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Latest Conservation genetics Stories

diamondback terrapin
2014-05-06 07:53:16

April Flowers for redOrbit.com - Your Universe Online There is an old saying that one should never judge a book by its cover, and that seems to be true for turtles as well. This diamondback terrapin is known for the diverse patterns intricately grooved into its shell. The pattern makes the turtle instantly recognizable, however it does not solve the problem of conservation for these coastal animals. That answer, according to a new study from the United States Geological Survey (USGS), is...

2013-10-08 13:50:38

The unique genomic signature could serve as a research model for founding events Researchers at the Sainte-Justine University Hospital Center and University of Montreal have discovered that the genomic signature inherited by today's 6 million French Canadians from the first 8,500 French settlers who colonized New France some 400 years ago has gone through an unparalleled change in human history, in a remarkably short timescale. This unique signature could serve as an ideal model to study...

Researchers Sequence Endangered Aye-Aye Lemur Genome
2013-03-25 18:40:04

Brett Smith for redOrbit.com — Your Universe Online A group of American and Canadian scientists has announced the complete genomic sequencing of three populations of aye-ayes, which is being considered a major victory in the battle to save the unique lemurs. Found only on Madagascar, the aye-aye was recently was classified as "Endangered" by the International Union for the Conservation of Nature (IUCN). "The aye-aye is one of the world's most unusual and fascinating animals,"...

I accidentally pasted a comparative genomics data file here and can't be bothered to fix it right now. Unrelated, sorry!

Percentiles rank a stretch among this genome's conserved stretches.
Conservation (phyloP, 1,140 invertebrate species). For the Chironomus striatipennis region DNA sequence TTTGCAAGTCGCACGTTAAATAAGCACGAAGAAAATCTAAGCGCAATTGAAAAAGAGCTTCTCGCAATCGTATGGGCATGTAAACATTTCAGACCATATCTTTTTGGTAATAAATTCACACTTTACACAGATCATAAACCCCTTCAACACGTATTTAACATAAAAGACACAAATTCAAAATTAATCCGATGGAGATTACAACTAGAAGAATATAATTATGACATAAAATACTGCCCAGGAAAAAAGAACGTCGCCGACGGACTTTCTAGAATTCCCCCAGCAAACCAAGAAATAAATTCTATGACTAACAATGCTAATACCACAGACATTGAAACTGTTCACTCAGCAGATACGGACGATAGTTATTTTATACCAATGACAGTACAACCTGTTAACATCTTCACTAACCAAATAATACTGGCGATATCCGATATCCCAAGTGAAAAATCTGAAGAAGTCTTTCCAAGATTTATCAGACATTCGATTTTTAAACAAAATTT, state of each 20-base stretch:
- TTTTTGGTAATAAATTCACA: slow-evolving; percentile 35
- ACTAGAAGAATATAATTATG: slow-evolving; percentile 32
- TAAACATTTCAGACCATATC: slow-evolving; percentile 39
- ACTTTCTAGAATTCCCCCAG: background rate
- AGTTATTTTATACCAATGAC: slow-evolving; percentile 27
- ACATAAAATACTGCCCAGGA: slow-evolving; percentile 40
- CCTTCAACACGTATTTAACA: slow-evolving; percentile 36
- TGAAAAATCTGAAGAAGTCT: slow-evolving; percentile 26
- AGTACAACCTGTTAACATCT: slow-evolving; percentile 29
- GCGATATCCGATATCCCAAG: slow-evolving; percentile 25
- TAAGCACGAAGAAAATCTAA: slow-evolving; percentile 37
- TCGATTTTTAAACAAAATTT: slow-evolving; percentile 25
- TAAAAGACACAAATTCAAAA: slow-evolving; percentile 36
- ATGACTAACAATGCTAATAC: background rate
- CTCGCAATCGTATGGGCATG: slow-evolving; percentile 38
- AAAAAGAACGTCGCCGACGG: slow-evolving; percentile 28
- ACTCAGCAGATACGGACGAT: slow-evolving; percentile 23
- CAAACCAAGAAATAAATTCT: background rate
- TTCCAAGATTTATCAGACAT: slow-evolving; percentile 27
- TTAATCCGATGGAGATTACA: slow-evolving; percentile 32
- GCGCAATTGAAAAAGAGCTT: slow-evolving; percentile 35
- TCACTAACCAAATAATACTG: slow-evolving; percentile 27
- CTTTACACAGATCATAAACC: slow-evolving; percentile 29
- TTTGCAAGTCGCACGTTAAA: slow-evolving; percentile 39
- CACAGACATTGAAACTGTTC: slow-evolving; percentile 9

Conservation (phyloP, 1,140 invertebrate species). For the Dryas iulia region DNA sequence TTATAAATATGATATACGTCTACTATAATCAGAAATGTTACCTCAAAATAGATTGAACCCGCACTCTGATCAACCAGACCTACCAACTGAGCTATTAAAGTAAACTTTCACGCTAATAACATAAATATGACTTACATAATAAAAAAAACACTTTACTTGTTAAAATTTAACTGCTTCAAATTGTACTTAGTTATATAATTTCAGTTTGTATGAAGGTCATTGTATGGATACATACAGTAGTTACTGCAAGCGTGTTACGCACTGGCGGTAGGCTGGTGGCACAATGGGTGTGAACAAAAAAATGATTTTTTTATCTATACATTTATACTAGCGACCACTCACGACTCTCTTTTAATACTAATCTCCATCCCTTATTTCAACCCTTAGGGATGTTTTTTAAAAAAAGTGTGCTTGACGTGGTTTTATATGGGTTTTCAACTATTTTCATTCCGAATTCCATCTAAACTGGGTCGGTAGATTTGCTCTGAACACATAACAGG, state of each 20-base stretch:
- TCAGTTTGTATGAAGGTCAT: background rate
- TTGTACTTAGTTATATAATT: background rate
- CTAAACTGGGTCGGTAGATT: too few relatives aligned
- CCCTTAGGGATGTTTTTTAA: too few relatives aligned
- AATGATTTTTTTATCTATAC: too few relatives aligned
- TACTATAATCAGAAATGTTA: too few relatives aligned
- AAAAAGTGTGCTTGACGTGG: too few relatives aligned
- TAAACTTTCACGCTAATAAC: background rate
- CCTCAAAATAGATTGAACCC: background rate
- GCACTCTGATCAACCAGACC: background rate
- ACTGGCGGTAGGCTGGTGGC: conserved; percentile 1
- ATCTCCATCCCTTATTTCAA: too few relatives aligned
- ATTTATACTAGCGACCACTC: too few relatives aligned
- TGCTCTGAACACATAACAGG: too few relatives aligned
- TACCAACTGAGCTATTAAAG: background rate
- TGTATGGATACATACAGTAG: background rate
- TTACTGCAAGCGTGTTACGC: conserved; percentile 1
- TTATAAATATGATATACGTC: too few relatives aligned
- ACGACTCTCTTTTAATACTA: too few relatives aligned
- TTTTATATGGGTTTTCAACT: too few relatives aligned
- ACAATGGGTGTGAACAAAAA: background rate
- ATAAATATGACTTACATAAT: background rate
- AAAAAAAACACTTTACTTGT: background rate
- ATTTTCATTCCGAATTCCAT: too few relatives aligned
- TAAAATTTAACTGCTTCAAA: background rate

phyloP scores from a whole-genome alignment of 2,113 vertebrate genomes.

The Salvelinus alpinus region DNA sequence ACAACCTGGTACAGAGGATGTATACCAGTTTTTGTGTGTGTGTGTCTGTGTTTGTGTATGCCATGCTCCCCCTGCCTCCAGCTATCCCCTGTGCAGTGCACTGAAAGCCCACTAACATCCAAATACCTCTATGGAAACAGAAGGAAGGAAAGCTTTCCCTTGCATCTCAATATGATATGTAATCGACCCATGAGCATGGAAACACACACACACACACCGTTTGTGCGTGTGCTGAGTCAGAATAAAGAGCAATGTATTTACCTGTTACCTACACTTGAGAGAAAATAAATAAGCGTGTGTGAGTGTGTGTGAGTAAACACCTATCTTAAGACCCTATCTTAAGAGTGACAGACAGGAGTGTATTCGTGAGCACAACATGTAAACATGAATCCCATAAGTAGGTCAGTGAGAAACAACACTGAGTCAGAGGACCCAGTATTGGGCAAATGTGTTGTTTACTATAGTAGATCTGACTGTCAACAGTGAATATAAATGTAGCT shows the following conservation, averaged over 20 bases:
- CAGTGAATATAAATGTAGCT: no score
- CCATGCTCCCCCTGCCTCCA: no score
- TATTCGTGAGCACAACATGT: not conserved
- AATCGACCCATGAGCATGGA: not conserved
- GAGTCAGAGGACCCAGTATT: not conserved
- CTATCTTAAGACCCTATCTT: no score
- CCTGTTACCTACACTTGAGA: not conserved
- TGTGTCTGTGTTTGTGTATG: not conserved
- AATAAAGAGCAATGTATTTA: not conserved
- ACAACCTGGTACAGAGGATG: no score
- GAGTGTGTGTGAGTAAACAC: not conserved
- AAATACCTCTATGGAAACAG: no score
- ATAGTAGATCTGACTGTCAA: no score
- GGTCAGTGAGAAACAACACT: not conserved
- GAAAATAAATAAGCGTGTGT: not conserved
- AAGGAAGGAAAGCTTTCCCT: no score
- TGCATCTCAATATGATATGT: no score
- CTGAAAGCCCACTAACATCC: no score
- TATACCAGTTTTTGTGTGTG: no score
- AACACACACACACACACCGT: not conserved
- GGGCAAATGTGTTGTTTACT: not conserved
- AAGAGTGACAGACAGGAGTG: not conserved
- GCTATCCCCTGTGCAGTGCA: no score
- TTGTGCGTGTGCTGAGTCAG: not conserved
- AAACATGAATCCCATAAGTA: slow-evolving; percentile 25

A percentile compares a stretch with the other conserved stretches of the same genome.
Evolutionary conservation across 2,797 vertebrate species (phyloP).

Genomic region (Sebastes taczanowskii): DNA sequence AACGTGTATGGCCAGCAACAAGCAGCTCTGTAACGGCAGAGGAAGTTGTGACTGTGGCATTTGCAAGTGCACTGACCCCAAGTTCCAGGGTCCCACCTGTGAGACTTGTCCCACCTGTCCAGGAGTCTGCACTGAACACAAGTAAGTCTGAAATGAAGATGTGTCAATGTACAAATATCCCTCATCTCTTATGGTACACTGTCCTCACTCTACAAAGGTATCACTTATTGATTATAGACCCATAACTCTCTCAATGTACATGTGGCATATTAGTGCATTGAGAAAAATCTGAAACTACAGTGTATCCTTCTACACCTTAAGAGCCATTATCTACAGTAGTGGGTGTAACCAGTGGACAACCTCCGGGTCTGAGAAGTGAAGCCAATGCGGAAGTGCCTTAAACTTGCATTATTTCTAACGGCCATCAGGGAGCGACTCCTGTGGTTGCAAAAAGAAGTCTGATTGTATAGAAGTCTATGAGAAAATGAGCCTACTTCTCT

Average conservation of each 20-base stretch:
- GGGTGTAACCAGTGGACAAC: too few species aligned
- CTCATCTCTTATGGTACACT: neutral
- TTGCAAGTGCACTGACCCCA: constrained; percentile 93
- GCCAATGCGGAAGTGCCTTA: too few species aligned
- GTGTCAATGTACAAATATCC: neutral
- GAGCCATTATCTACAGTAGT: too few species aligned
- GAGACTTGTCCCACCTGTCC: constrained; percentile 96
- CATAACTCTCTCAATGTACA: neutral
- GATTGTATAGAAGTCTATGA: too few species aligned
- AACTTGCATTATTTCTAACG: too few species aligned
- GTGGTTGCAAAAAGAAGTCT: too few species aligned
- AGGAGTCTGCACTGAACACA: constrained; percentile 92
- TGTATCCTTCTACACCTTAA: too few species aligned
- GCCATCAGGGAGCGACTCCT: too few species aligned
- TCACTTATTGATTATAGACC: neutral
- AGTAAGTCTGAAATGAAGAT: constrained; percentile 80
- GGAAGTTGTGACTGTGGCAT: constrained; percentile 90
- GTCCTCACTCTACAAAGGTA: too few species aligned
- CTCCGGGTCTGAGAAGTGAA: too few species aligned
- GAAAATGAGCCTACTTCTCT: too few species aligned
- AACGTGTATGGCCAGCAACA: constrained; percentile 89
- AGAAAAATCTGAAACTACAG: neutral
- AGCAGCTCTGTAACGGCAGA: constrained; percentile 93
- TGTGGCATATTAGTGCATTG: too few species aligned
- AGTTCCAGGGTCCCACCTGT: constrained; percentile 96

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2011-06-11 09:03:30

Using forensic genetics techniques, the UA's Conservation Genetics Lab is working to protect wild animals and catch the criminals in cases of wildlife crime Wildlife face many threats with spreading urbanization, including habitat loss and inbreeding when populations become fragmented and isolated. It doesn't help that there is a billion-dollar international industry dedicated to the illegal trafficking of wild animals or wild animal parts. The Conservation Genetics Lab at the University of...

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2005-04-26 07:27:07

WASHINGTON (AFP) -- A DNA investigation has solved the mysterious origin of Gibraltar's Barbary macaques, the only free-ranging monkeys in Europe, according to a report. The approximately 200 macaques alive today had nearly disappeared in 1942, and Britain's then-prime minister, Winston Churchill, ordered that their numbers be replenished or risk fulfilling a folklore belief that Britain would lose Gibraltar if the macaques ever died out. "Our project was designed as a test case for...


Word of the Day
cruet
  • A vial or small glass bottle, especially one for holding vinegar, oil, etc.; a caster for liquids.
This word is Middle English in origin, and ultimately comes from the Old French, diminutive of 'crue,' flask.
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